Friday, 19 November 2010

The University Museum Escape Committee

From the front room of The Eagle and Child, St Giles, Oxford.

The Eagle and Child is commonly referred to as the "Bird and Babe" (other, less palatable variations on the name are known). About fifty yards away to the left of the front door, is a very good second-hand bookstore, run by Oxfam.
The pub belongs to St John's College, (as does the Lion and Lamb,  on the other side of St Giles). It's been a pub since about 1650, just after the civil war.
In more recent times its claims to fame include having had me as a regular customer in the mid seventies, and prior to that, being a regular meeting place for a group of Oxford folk who enjoyed writing; they were known to each other as "The Inklings". The best known of this group were C.S. Lewis, writer of, amongst other things, The Lion, The Witch, and the Wardrobe, followed by a host of other Narnia stories, and J.R.R. Tolkien, best known for The Lord of the Rings and The Hobbit.
I can report that it still serves a good pint of beer.
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3 comments:

  1. 1650? Amazing. But tell some more about St. Johns. You intimate you may have been inside once or twice.

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  2. 1650? Why, that's almost new. The Bingley Arms, a few miles from me, claims the title of britain's oldest pub. An older part of the present building is recorded as having been, in 953 a.d., the brewhouse of one Samson Ellis, who may have been continuing an existing trade, as the stonework is dated at 905 a.d.

    Time now for disambiguation. I was not a student of St John's college ever. nor do I hold an Oxford degree.
    I was a student at Westminster College, on Harcourt Hill, affiliated to the University as part of the Oxford University Delegacy for Education and Science.
    I had originally planned to take the Bachelor of Education Degree in English Literature, but, in my first two years at college, I became more and more drawn toward fine arts and ceramics. If I carried on on the B.Ed English course, I'd have had to abandon my parallel art/ceramics course.
    My English tutors were quite vocal in trying to persuade me not to drop the degree course, but my art tutors were equally vociferous in encouraging me to make art. And, the clincher! They said they were in the closing phases of talks that would see the university ratify their course as a full degree course, and hat by the time I finished year three, I'd be back on the B.Ed track.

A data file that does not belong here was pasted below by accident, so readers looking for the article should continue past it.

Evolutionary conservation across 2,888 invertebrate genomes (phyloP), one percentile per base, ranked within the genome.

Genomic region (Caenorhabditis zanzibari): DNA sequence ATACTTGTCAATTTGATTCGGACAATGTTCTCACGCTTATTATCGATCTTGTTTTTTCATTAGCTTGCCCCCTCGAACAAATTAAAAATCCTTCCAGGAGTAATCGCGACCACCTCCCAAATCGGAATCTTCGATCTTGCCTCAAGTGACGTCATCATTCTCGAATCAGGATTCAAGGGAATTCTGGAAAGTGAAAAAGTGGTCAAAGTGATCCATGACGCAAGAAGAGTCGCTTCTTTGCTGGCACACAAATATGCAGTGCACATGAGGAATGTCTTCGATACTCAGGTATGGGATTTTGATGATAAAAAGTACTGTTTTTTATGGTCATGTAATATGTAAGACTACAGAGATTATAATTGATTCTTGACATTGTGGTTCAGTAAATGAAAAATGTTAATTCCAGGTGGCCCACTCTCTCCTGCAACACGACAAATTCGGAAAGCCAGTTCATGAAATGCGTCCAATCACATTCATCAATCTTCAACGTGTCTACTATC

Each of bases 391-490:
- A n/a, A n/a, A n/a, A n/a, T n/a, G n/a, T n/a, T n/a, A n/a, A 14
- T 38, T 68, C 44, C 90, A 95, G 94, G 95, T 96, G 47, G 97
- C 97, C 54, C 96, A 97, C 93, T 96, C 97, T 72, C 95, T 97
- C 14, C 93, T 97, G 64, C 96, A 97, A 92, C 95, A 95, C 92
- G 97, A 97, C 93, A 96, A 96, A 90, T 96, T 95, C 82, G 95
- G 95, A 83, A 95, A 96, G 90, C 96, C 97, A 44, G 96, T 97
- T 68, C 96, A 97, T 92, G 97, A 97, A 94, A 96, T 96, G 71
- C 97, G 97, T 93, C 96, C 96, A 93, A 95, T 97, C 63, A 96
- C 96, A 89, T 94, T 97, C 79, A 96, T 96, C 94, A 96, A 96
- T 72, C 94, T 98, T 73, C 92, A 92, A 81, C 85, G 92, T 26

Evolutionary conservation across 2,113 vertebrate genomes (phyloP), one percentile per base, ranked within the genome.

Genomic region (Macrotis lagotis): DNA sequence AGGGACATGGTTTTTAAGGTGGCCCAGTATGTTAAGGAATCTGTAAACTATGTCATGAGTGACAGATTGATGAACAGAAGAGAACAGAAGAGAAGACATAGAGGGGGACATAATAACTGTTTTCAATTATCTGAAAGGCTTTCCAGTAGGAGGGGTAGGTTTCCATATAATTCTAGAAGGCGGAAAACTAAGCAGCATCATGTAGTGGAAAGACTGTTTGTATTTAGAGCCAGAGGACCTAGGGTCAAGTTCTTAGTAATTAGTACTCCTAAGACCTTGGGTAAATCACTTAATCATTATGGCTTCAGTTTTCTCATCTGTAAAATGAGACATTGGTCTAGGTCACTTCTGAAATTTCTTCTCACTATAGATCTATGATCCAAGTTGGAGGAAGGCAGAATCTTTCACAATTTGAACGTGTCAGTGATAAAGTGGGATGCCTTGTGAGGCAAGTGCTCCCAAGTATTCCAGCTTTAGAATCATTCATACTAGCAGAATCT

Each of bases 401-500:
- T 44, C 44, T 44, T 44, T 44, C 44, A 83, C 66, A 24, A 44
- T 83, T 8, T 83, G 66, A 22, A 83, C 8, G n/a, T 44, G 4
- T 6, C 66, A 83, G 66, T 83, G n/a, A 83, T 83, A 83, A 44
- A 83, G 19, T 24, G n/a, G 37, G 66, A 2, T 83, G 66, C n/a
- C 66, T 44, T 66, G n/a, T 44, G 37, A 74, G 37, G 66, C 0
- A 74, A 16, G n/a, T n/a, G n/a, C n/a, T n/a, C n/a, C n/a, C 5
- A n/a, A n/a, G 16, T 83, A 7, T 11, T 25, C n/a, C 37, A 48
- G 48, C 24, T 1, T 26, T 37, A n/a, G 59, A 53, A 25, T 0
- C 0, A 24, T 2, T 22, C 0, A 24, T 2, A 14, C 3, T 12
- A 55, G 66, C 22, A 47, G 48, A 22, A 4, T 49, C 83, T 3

Guess what? It did not happen like that, and my financial resources were getting a bit too thin for me to commit to re-doing year three's english, then a following year toward the batchelor's degree.
    I'd funded my college years by an in between year of working and saving, and vacations doing the same, and a bit of help from my parents. And the money was running out.
    So, I spent three years in and around Oxford, had friends in many other colleges, drank in a lot of pubs, lived the life, but didn't get the medal.
    I'm not sure I'd do any different if I could live it all over again.
    Maybe I'd have had a completely different life path, gone into teaching, became a headteacher, took early retirement a couple of years ago, who knows?
    Maybe I'd have had a complete breakdown after a few years in the stupidity of state education.

    One thing I do not regret is the time spent in Oxford. The place itself is steeped in history, some of the greatest minds ever have passed through there. As you walk through Christ-Church, above one door on the quad, there's a pomegranate carved into the stonework. It's said that that marks the rooms where Catherine of Aragon stayed, in her visit to pray at Christ-Church cathedral, when she was desperate to conceive a son to HenryVIII. All of Oxford's like that, unimaginably steeped in history. And as you know, I love history.

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  3. Oh... Can't go back into comments and edit.... I did, of course, leave with my teaching qualification, I didn't fail, or anything, just did not get that ptestigious B.Ed Oxon. to put after my name. It does, allegedly, open doors around the world. That being said, Hey, I've been invited to a party, personally, by the president of Iceland, so maybe I don't need extra letters after my name.

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